- To grow up poor and exposed to very little in the way of fresh fruit and vegetables.
- To be given food instead of love because neither of my parents were comfortable with their positive emotions.
- To be tortured by my peers such that comfort came from something destructive.
- To be in this body that was built by my parents' choices and income rather than a healthy one with better biological responses.
- I didn't choose to grow up around emotionally volatile people, one of whom was an alcoholic and role-modeled addictive behavior.
- I didn't choose to be biologically prone to addictive behavior or obesity (everyone in my family is very overweight).
- I didn't choose to be verbally abused if my behavior was not perfect and therefore susceptible to certain limited options for coping with what was happening to me before I was an adult.
Just as I did not know that I was going to fall when I took that step, I did not know that there were a multitude of issues leading up to my food habits. I couldn't choose them both because I was not in control of my life during my formative years and because I didn't know that an eating disorder would be the outcome of the things that happened in my life.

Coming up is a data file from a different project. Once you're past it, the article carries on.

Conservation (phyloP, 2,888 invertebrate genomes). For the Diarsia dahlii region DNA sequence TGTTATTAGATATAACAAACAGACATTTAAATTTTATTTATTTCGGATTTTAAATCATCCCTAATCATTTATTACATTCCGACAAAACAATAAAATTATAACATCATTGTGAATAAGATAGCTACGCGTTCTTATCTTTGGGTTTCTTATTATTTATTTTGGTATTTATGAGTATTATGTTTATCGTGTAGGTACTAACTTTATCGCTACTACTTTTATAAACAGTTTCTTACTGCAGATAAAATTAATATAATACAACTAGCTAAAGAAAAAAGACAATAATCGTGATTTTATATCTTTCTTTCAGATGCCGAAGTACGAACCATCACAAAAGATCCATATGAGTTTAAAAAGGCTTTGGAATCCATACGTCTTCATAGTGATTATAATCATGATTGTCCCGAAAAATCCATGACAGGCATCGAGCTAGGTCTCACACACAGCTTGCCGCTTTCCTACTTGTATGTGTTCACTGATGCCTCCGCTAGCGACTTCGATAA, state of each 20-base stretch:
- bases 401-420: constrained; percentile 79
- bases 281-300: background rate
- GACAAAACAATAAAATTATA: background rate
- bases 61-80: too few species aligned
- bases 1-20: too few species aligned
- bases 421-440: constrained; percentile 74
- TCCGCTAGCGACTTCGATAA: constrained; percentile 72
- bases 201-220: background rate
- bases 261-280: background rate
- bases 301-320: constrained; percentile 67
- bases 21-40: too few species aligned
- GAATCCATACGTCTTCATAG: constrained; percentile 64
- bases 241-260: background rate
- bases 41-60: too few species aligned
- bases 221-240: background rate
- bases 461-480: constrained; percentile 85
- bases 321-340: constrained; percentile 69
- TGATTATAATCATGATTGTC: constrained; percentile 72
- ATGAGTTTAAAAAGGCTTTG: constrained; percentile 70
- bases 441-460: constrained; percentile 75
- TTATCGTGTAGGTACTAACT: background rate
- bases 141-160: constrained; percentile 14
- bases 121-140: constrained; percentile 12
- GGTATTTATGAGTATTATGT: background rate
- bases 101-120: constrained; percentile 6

Up until this past year, I knew my problems and I knew some of the reasons, but I didn't know how to fix them. I knew I ate too much. I knew I was fat. I didn't know how to stop myself because the truth was until I understood a great many things, I couldn't make a choice. Responsibility requires control. It requires the ability to make a choice. I had none. I couldn't stop overeating anymore than I could make it rain of my own volition up until I gained some insight. It was like I had two ends of a rope that I had to tie together to start solving my problem, but they didn't quite meet and I had no idea how to bring them together.